Thanks to the folks at Covenant I got the chance to review this excellent novella anthology. As you can see below, I had so much fun reading it and doing little illustrated designs for each of the title pages. Covenant wants to invite everyone to the LIVE facebook launch party tomorrow September 10 6-8pm MST. They are also hosting a giveaway. Don’t forget to enter at the end of this post!
So, I’m long-time Sarah M. Eden fan but sometimes these novella anthology things don’t have stories that feel as satisfying as novel-length stories, but wow, this novella is so good. It’s worth the full price just to read this one. Christmas at Falstone Castle is about characters first introduced in Seeking Persephone. Adam and his mother, Harriett, have a history full of tough stuff hanging between them. They’ve arranged a civil and mutual understanding between them in previous novels, but there is no warmth between them. With the Christmas season approaching, Harriet decides to attempt a true reconciliation with her only son. A redemptive story, Christmas at Falstone Castle, illustrates that admitting to our mistakes heals relationships and strengthens families. This story is one you’ll want to reread every single year!
It has been a long time since I’ve read Anita Stansfield’s work. I wrote an essay recently about what I admire in her body of work. So, it feels interesting to review this story in the context of accepting that Anita produces compelling fiction that doesn’t always stand up well under critical review. My harshest critique of this story is that everyone around the main character is required to undergo an internal change and character arc while the main point of view character does not. She does change jobs and does fall in love but she doesn’t have any personal flaws or roadblocks to overcome, which I think accentuates the sentimental quality of the story. I don’t mind sentimental stories, many people dislike them, but I like them because they explore different conflicts that appeal to me. In particular, I liked how much of the tension of this story is derived from the question of whether or not Adelaide’s prayers will be answered and as a corollary–how? One of the major themes of Anita’s stories is emotional healing. Adelaide is the catalyst for healing in this story. What makes her a true heroine is the emotional labor she does on behalf of the other characters. It illustrates the intangible emotional work that women do on a daily basis and explores its rewards–happy children, mutually supportive relationships, hearts changing, and romantic love.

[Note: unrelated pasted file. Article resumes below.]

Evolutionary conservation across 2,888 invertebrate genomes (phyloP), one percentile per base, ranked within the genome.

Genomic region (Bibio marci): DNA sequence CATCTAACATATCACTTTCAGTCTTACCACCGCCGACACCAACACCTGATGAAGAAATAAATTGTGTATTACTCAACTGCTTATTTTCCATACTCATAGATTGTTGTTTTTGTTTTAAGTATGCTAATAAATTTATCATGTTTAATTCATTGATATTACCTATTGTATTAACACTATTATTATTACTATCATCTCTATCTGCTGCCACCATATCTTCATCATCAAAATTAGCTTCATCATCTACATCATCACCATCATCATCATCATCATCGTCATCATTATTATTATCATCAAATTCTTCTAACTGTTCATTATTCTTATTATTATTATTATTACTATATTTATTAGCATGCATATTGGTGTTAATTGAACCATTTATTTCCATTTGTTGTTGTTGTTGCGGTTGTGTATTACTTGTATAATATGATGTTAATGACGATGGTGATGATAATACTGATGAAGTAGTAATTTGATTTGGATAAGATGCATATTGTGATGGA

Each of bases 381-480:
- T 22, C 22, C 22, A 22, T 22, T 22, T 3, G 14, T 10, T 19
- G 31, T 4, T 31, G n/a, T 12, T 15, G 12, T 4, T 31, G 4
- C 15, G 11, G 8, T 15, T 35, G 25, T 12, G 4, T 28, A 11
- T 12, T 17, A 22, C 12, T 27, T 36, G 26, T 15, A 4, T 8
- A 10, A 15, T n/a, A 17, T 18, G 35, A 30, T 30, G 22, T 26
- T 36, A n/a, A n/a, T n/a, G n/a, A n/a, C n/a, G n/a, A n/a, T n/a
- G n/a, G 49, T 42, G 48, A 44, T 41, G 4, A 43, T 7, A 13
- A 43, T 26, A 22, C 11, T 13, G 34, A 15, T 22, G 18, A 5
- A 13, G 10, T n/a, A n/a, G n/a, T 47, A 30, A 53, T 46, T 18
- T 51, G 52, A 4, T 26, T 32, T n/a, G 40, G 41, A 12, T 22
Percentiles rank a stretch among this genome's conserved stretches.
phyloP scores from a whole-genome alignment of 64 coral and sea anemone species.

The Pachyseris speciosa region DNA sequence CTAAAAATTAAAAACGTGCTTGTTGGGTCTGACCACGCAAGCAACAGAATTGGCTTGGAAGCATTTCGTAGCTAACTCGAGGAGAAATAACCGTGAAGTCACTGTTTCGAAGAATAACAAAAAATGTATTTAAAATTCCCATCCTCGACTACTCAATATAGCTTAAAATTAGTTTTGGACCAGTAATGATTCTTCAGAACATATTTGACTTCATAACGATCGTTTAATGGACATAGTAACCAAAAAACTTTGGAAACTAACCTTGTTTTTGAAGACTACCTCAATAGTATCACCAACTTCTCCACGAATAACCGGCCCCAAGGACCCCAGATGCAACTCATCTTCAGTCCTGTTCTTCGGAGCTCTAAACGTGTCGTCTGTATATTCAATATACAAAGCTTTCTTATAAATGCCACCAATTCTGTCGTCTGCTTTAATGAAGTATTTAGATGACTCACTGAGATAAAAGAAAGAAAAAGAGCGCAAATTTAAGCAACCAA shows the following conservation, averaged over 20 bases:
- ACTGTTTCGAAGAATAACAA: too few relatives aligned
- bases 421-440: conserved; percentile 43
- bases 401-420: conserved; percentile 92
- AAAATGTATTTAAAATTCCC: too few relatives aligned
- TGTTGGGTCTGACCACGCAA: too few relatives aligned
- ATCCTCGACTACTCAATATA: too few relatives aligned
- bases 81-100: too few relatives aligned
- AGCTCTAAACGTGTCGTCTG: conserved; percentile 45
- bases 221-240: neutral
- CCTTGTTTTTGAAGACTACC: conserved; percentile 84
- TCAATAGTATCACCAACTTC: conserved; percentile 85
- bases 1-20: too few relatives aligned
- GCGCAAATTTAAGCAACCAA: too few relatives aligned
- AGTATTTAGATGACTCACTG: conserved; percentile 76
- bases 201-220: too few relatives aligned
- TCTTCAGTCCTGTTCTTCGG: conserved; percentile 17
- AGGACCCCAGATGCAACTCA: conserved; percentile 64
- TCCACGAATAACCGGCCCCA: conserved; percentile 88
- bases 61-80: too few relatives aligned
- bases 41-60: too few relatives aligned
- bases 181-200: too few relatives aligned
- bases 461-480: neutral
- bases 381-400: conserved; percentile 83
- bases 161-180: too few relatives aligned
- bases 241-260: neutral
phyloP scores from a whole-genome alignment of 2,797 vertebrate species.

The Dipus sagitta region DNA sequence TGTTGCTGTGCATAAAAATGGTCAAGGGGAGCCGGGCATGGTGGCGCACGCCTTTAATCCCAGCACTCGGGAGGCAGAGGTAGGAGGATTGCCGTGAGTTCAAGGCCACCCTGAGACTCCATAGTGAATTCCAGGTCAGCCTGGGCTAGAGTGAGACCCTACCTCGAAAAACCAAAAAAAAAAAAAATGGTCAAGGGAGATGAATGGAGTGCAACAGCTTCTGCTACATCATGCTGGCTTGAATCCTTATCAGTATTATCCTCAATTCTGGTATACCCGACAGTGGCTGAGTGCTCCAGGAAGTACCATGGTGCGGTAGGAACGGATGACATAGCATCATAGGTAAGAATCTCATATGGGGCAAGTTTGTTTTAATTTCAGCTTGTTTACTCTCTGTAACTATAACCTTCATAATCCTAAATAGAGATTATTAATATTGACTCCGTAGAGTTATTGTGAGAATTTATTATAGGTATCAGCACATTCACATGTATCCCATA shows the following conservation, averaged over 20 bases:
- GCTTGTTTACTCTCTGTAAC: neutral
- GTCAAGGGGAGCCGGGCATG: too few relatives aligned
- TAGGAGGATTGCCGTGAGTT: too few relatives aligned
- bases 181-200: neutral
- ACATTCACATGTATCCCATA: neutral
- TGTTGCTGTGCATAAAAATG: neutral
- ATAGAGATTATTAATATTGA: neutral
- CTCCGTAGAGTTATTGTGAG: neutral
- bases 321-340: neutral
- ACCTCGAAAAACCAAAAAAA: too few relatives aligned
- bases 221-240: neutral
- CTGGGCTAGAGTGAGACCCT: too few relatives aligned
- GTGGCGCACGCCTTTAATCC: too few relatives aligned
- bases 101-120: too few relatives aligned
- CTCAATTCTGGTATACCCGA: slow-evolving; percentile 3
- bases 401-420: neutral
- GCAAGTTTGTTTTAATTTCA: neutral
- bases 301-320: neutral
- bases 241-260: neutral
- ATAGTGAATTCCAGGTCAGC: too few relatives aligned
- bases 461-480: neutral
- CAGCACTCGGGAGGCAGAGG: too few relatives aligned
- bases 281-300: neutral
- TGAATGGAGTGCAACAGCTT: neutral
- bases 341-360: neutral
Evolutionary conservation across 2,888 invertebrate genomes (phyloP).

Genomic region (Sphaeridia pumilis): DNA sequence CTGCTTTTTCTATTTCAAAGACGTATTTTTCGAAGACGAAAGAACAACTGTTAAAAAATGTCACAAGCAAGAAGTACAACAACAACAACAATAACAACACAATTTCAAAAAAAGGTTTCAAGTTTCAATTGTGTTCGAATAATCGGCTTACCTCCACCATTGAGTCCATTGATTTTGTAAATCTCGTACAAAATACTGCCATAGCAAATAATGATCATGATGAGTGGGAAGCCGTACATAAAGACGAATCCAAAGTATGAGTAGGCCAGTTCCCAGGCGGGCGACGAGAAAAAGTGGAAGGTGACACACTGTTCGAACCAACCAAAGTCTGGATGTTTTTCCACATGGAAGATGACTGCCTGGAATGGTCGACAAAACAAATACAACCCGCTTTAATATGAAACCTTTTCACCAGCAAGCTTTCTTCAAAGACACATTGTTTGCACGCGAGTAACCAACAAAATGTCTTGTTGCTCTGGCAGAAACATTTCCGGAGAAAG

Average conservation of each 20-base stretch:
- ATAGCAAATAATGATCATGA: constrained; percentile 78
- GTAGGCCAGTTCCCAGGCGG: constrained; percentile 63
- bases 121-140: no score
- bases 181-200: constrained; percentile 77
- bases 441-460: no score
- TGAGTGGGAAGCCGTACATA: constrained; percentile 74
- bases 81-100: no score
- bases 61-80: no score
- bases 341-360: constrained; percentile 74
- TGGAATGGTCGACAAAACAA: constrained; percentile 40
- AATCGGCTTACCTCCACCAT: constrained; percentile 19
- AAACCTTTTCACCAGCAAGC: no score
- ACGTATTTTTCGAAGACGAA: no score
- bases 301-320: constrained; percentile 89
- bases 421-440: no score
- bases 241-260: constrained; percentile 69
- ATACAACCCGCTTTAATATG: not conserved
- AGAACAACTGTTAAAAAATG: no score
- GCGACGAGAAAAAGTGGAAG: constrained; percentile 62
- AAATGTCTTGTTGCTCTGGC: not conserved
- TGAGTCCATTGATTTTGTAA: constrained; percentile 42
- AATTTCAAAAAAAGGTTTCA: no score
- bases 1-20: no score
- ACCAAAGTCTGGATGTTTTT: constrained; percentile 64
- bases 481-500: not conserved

This is the first I’ve read from Esther Hatch and what a wonderful introduction. I laughed so hard I cried! Seriously, the charisma of the male love interest dances off the page. I didn’t want this story to end. I loved this delightful romantic comedy set in a regency setting. I mean, at the end I just felt spoiled by how much I’d already enjoyed this novella collection.
Esther also released a novel earlier this year, A Proper Scandal, which I haven’t gotten the chance to read yet but have heard good things about.
This Cinderella-esque story by Joanna Barker was also an enjoyable read. Fanciful and sweet with good characters and strong traditional romance plot it was a satisfying end to this Regency Christmas Collection. Another solid introduction, as this was the first I’d read from Joann Barker. I’m now really looking forward to reading her forthcoming release Secrets and Suitors, which just recently received a starred review from Publisher’s Weekly.
Right now, the digital copy of Secrets and Suitors is on sale for under $5.00, which is extremely rare for this publisher. Pre-order a copy while the deal lasts.
All Hearts Come Home For Christmas Giveaway!a Rafflecopter giveaway